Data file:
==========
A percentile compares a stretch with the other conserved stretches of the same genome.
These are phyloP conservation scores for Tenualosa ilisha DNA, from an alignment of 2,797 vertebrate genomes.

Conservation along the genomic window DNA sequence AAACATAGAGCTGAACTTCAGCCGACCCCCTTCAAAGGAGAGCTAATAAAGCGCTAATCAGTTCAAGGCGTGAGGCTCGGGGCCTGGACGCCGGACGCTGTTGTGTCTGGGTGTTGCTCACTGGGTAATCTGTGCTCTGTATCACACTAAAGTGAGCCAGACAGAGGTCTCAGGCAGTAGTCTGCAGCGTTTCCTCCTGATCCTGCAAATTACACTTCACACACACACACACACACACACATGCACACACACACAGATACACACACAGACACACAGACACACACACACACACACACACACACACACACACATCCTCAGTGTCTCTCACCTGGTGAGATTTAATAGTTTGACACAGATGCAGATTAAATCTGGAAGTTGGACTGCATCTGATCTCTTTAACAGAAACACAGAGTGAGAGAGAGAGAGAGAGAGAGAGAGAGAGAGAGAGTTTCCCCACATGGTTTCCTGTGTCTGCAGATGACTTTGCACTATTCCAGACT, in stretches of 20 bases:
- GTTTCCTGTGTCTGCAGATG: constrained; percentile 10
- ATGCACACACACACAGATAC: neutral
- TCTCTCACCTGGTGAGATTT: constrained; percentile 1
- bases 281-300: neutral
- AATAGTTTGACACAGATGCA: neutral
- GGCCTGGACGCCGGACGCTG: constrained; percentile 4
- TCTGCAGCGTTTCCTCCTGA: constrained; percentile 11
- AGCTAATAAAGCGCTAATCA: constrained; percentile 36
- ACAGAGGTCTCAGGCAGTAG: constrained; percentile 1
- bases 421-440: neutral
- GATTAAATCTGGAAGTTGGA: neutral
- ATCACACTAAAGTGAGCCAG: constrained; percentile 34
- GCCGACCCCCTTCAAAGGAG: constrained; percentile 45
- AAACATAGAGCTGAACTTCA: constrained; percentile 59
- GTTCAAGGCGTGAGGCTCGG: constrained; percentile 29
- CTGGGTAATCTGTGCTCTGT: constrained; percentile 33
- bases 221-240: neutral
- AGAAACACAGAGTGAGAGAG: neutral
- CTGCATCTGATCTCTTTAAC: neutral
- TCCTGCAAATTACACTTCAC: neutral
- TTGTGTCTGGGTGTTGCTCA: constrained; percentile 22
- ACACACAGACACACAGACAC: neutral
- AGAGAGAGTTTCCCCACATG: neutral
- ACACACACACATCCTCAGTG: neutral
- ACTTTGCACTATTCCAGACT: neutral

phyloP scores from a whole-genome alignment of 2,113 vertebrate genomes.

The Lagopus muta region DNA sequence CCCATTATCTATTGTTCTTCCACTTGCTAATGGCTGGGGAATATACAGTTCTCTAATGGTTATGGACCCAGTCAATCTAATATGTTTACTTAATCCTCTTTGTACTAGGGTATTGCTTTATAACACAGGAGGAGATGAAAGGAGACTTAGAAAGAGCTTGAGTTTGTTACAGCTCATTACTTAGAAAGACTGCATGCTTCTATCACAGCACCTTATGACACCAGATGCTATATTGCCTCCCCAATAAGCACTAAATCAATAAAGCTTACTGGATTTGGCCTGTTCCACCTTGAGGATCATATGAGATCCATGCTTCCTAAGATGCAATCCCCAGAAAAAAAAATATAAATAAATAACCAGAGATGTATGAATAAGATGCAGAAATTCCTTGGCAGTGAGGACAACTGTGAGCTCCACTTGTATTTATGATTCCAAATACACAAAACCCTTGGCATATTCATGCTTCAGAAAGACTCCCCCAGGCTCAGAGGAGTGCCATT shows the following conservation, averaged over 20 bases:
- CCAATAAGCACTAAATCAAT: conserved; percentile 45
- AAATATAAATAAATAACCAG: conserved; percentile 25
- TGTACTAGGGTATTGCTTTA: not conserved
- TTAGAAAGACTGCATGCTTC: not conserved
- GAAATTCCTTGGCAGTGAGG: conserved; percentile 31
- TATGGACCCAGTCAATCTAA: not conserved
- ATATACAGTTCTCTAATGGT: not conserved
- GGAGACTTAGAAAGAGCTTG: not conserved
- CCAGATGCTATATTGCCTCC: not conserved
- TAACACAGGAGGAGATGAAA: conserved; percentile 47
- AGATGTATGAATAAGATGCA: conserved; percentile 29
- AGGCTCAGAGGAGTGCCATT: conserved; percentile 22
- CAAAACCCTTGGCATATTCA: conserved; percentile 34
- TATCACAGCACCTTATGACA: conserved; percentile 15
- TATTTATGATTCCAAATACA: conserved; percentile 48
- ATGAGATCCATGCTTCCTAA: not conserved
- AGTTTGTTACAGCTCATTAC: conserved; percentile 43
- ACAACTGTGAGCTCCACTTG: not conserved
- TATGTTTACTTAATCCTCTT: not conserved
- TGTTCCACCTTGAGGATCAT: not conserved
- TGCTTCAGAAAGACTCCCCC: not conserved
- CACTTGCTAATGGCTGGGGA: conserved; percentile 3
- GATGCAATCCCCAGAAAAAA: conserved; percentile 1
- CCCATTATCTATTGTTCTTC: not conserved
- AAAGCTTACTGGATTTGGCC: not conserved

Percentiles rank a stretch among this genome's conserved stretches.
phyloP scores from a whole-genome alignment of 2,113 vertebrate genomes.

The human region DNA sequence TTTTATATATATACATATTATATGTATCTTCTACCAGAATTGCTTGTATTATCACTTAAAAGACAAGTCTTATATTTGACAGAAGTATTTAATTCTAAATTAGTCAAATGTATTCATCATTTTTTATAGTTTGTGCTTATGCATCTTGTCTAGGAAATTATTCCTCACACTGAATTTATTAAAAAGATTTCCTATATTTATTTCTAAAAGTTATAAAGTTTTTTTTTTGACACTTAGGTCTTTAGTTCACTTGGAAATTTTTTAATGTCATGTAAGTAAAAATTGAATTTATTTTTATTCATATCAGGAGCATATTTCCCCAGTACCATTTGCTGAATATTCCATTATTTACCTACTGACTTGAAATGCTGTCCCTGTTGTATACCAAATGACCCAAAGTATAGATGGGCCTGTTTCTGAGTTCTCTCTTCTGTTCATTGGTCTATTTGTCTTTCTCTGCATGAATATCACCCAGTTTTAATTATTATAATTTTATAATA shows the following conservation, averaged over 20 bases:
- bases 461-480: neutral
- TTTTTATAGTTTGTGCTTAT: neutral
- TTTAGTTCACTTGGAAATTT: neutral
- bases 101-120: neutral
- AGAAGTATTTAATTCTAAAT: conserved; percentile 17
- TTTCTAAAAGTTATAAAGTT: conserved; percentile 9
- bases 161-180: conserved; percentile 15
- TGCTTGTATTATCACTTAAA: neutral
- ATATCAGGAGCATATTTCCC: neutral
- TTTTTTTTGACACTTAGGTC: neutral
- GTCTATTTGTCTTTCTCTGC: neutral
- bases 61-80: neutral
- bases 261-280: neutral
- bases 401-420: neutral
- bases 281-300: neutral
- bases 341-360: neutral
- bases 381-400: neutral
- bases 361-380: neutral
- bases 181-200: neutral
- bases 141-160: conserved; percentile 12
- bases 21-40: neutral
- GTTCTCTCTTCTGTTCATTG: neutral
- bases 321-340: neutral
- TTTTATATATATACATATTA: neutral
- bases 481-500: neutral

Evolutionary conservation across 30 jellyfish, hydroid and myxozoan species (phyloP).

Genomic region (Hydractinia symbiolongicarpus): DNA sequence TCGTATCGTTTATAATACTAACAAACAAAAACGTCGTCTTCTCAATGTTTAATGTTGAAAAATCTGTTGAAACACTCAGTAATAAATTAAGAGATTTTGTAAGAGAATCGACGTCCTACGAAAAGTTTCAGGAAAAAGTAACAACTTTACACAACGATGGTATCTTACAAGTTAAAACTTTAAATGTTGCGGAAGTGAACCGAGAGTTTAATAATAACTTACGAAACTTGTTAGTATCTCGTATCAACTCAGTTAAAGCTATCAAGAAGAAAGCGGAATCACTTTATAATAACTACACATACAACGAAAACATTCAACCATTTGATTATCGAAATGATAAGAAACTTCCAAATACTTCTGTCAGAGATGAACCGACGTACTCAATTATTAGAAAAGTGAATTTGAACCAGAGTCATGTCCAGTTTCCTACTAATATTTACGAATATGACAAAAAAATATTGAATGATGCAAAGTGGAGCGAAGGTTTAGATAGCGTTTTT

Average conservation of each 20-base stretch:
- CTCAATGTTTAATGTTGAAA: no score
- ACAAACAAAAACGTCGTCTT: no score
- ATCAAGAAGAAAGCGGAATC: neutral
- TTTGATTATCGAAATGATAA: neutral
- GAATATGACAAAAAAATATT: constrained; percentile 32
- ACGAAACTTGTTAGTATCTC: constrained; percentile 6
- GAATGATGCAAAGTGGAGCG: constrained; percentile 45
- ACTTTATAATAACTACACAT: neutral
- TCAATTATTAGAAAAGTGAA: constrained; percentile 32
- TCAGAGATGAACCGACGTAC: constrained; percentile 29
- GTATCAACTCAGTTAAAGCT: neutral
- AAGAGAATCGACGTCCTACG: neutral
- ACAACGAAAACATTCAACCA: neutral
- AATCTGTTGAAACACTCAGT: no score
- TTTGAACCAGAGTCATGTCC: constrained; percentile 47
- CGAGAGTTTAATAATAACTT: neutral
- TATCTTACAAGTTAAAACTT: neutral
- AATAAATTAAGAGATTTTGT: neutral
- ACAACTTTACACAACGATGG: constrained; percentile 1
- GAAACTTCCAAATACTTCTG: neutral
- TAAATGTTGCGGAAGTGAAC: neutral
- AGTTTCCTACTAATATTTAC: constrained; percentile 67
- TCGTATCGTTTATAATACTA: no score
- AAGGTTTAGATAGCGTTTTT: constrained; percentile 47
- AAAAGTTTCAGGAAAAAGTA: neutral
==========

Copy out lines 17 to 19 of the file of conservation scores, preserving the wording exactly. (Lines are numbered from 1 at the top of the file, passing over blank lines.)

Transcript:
- AAACATAGAGCTGAACTTCA: constrained; percentile 59
- GTTCAAGGCGTGAGGCTCGG: constrained; percentile 29
- CTGGGTAATCTGTGCTCTGT: constrained; percentile 33